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Alexander Calder

American Sculptor

Alexander Calder Photo
Born: July 22, 1898
Lawnton, Pennsylvania
Died: November 11, 1976
New York, New York, USA
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The next step in sculpture is motion.
Alexander Calder Signature

Summary of Alexander Calder

American artist Alexander Calder redefined sculpture by introducing the element of movement, first through performances of his mechanical Calder's Circus and later with motorized works, and, finally, with hanging works called "mobiles." In addition to his abstract mobiles, Calder also created static sculptures, called "stabiles," as well as paintings, jewelry, theater sets, and costumes.

Key Ideas

Biography of Alexander Calder

Alexander Calder Photo

Alexander Calder, known as Sandy, was born into a long line of sculptors, being part of the fourth generation to take up the art form. Constructing objects from a very young age, his first known art tool was a pair of pliers. At eight, Calder was creating jewelry for his sister's dolls from beads and copper wire. Over the next few years, as his family moved to Pasadena, Philadelphia, New York, and San Francisco, he crafted small animal figures and game boards from scavenged wood and brass. Calder's interest initially led not to art, but to mechanical engineering and applied kinetics, which he studied at Stevens Institute of Technology in Hoboken, New Jersey (1915-1919).

Important Art by Alexander Calder

Calder's Circus (1926-1931)

Calder's Circus (1926-1931)

In this work Calder experimented with setting a large collection of miniature acrobats, animals, and other figures in motion using springs and pulleys. Calder's Circus exemplified the playful wit that infused much of Calder's subsequent work. Three films were made of Calder's Circus performances, but the work's significance is that it is one of the earliest modern works in which the artist is equally involved as both a "maker" and a performer.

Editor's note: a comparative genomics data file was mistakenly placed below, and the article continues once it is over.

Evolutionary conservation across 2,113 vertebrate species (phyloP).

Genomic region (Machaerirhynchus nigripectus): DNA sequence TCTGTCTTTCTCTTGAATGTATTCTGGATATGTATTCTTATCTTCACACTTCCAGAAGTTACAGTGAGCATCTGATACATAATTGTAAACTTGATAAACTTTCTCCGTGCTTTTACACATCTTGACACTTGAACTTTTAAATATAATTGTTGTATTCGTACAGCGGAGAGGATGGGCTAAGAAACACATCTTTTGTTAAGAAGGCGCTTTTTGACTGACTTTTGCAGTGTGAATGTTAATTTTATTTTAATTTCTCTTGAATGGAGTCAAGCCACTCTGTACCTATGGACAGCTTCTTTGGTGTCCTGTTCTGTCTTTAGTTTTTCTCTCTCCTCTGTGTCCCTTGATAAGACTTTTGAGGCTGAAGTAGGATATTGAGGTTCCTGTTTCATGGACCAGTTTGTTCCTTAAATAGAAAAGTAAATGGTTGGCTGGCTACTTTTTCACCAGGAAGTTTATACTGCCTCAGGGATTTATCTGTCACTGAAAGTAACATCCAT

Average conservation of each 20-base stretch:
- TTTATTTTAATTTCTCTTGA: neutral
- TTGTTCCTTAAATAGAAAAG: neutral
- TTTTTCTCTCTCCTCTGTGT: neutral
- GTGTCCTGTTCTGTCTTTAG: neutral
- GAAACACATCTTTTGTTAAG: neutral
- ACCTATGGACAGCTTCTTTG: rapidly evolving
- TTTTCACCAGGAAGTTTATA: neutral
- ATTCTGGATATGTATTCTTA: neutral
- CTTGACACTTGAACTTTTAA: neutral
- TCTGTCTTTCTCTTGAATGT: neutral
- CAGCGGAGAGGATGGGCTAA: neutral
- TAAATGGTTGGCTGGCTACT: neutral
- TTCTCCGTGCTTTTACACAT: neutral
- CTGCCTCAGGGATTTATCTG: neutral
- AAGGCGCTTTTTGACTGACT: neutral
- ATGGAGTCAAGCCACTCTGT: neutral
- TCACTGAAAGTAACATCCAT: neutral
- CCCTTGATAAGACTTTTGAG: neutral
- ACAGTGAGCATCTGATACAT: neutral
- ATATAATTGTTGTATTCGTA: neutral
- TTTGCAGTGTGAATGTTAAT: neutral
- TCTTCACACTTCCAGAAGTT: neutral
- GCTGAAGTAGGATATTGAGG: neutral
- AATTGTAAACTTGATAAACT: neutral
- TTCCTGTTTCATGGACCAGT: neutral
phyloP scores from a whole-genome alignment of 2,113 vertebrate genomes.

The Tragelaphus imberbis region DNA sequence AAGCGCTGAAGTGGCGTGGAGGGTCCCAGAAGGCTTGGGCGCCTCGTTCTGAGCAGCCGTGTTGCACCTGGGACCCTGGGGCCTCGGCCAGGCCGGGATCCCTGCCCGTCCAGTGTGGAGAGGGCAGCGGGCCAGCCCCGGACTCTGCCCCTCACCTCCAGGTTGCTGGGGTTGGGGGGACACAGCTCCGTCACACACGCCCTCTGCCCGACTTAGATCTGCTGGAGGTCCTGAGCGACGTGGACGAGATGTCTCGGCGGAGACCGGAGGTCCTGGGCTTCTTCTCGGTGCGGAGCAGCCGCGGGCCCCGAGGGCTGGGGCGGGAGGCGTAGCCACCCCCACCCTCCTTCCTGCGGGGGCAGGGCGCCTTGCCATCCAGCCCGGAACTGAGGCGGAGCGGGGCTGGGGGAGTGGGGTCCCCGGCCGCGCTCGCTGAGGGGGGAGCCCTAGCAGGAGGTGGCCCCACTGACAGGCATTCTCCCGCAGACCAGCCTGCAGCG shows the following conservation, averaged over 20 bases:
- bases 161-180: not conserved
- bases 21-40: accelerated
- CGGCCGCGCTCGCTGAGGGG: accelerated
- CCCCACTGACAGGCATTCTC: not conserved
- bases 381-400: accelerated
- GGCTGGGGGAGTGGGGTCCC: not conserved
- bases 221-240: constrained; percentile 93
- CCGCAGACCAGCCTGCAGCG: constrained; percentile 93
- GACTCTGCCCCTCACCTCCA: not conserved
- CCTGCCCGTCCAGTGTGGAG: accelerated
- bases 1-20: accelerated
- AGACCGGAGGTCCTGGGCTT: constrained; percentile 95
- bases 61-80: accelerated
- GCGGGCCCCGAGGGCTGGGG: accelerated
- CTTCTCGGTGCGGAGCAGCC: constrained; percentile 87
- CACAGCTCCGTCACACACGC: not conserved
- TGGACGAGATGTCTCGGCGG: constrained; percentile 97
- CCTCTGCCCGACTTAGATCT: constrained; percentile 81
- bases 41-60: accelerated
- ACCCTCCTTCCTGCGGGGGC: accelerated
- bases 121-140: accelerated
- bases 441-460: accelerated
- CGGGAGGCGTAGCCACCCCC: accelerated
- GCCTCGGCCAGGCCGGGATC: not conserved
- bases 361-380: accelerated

Josephine Baker (III) (c. 1927)

Josephine Baker (III) (c. 1927)

Calder's illustrations for the National Police Gazette were often made of single, continuous lines. He learned this technique in mechanical drawing classes at the Art Students League. In 1925, Calder was the first to extend this line drawing approach into three dimensions. He soon began creating figurative and portrait sculptures using only wire to "draw in space." His several sculptures of dancer Josephine Baker were his earliest works in this direction. These artworks were important in furthering both his career-long use of wire and his interest in open-space sculpture.

A Universe (1934)

A Universe (1934)

In the early 1930s Calder's desire to create abstract paintings that moved through space led to motorized works such as A Universe, in which the two spherical shapes traveled at different rates during a 40-minute cycle. Interested in astronomy, he compared his works' discrete moving parts to the solar system. These works were an important step towards his non-motorized mobiles, as well as forerunners to his Constellation series of the 1940s.

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Content compiled and written by Rachel Gershman

Edited and published by The Art Story Contributors

"Alexander Calder Artist Overview and Analysis". [Internet]. . TheArtStory.org
Content compiled and written by Rachel Gershman
Edited and published by The Art Story Contributors
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First published on 01 Sep 2012. Updated and modified regularly
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